Some balance transfer cards also have an introductory period where you pay low or no interest for the first couple of months, as long as you make the minimum monthly repayments.

Reward cards

Reward cards can either give you back some cash every time you use them, loyalty points which can be used to buy certain things (like groceries or flights), or both.

Make sure to check that the interest you’d be expected to pay doesn’t outweigh any benefits.

How to compare credit cards

A credit card can be useful, but it’s important to find the right one for what you need. To compare credit cards without affecting your credit score, you’ll need to provide some info about:

About you

Your name, date of birth and email.

About your home

If you’re a homeowner and how long you’ve lived there.

Your financial situation

What you do for a living and your annual income.

Pros and cons of credit cards

Used sensibly, credit cards can be handy – but there are some downsides as well.

Pros of credit cards

Improve your credit score: using a credit card and paying it off on time shows that you’re a responsible borrower which increases your credit rating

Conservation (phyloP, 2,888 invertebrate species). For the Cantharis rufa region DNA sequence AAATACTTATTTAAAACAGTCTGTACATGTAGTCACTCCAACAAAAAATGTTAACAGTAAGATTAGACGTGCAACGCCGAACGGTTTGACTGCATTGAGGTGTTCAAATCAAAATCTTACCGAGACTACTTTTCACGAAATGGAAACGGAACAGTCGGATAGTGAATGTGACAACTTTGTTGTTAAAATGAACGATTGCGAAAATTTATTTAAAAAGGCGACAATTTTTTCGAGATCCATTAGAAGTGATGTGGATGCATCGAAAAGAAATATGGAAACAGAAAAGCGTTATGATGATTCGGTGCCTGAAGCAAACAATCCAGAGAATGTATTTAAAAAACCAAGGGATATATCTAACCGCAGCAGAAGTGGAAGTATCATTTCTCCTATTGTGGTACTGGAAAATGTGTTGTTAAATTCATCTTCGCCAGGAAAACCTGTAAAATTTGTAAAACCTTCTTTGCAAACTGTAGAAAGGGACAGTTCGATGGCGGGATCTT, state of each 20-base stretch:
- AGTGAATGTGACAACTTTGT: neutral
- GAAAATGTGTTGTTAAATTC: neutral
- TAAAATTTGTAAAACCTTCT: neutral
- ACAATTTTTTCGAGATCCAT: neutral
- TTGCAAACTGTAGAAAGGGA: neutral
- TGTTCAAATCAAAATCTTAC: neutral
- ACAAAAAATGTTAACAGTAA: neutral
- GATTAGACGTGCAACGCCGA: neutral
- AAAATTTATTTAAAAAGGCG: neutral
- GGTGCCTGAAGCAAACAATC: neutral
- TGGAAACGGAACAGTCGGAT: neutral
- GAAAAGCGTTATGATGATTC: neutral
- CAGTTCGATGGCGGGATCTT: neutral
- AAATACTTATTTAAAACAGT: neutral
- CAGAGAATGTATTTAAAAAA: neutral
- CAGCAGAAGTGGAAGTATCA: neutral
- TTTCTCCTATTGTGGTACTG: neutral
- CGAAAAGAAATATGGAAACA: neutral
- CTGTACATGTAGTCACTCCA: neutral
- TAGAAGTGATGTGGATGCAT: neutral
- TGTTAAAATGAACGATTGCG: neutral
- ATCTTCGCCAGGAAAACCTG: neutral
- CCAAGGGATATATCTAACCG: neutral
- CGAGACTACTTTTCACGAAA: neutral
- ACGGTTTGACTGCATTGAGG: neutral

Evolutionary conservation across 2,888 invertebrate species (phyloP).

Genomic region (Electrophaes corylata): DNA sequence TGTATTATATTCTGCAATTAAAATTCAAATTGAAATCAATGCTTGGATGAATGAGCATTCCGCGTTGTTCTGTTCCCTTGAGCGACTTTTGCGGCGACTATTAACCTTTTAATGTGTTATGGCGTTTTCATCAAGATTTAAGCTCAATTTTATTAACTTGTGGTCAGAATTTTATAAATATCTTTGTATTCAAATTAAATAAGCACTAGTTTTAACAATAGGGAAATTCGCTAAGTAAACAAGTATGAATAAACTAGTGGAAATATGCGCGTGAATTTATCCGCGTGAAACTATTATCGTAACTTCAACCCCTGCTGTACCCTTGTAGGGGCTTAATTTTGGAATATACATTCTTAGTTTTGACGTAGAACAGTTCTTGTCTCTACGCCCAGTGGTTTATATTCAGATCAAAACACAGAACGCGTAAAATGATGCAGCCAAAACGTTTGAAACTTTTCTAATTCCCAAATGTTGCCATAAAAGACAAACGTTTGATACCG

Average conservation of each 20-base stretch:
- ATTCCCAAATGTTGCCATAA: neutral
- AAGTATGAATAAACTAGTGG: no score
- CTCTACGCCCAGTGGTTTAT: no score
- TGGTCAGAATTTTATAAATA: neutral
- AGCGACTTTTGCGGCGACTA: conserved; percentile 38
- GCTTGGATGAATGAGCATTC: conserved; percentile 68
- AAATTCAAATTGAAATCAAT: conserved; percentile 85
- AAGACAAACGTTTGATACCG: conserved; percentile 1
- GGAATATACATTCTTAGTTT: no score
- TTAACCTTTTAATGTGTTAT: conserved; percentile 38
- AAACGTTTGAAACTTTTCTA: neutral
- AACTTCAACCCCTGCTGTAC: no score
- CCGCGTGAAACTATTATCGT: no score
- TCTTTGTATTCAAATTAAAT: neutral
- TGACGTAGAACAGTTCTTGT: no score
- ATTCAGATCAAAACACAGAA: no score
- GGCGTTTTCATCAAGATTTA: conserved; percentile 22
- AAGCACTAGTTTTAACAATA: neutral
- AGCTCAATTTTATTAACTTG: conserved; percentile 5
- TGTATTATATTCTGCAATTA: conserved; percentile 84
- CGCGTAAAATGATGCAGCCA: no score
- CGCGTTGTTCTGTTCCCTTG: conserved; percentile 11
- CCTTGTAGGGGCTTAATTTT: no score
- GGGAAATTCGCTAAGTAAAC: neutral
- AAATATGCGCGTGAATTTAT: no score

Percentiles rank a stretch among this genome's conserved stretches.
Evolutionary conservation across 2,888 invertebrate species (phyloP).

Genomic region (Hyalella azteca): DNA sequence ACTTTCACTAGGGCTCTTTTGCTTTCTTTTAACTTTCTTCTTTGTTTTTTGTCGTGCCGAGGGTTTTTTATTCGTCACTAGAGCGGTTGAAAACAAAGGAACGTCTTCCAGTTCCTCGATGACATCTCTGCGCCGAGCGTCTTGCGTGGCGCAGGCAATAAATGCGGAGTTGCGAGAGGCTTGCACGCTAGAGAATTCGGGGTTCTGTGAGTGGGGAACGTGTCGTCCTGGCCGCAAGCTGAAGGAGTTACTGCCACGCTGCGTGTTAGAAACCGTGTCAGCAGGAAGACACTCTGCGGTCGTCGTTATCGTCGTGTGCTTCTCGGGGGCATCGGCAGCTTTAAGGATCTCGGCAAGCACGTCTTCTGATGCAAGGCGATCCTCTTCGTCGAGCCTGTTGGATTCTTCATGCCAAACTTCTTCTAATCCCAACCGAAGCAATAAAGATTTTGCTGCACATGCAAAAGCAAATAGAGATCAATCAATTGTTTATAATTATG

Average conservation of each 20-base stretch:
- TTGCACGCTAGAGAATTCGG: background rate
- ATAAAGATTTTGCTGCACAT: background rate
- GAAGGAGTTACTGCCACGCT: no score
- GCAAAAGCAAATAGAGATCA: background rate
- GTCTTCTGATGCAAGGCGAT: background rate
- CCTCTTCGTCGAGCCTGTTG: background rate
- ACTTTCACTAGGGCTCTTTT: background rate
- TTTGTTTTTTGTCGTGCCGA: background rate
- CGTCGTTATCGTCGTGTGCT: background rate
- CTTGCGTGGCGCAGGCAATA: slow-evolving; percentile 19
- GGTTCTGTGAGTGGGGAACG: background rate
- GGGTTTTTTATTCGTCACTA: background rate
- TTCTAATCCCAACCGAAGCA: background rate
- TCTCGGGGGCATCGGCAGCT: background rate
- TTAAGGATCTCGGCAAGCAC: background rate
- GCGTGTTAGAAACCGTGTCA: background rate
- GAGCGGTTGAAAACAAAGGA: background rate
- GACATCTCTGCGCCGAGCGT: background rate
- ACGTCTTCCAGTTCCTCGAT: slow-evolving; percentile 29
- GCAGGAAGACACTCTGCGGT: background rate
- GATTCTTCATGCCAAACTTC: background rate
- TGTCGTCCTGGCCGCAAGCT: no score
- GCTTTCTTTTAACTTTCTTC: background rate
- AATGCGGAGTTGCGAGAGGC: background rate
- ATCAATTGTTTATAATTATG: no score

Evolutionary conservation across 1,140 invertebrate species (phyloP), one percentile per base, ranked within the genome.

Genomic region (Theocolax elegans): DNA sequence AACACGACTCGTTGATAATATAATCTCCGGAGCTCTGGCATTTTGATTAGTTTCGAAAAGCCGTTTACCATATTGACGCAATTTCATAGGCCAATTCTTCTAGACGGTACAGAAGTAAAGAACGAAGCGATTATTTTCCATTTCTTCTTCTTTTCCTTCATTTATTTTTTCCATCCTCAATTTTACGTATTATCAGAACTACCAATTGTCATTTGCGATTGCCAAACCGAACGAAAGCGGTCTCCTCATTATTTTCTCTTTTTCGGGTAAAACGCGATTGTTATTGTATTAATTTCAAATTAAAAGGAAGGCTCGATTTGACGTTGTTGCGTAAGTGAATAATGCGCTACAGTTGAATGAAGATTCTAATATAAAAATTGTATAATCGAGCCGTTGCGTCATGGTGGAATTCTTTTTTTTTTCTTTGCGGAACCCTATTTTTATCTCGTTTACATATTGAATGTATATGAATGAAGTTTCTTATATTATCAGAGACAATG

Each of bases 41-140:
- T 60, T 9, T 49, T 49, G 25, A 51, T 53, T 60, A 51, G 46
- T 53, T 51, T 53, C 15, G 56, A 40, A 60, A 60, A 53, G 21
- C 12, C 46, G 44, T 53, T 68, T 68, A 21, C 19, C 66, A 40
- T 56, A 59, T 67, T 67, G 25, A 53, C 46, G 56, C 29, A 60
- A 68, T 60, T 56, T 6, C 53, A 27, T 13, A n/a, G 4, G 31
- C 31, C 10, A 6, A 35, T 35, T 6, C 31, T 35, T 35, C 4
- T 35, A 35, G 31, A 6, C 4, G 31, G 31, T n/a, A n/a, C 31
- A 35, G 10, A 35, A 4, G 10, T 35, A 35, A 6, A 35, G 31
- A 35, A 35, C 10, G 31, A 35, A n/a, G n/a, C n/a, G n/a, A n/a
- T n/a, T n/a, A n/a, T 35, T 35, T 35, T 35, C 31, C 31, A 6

Extra protection: you’re protected under Section 75 of the Consumer Credit Act plus it’s easy to cancel your card if it’s stolen.

Card perks: as well as extra financial protection, some cards give you rewards and cashback.

Cons of credit cards

You must pay in full on time: if you don’t you’ll have to pay interest, which could end up costing a lot.

Extra fees: if you haven’t paid the full amount on time, there are also default fees to pay and it will negatively affect your credit score.

Expensive cash withdrawals: a fee is usually charged and interest starts building up straight away.

5 ways to make the most of your credit card

Pay on time

That way you won’t be charged interest (or any late repayment fees).

Make sure the card suits your needs

Consider what you’ll use the credit card for so you can get one that suits your needs.

Pay off debt first

Interest rates will always be higher for debt than savings, so pay off what you owe as soon as possible.

Combine any existing debt

Use a balance transfer card with a lower interest rate or an interest-free period to combine your debt and pay it off.

Cancel old cards

This makes managing money easier and might even improve your credit score.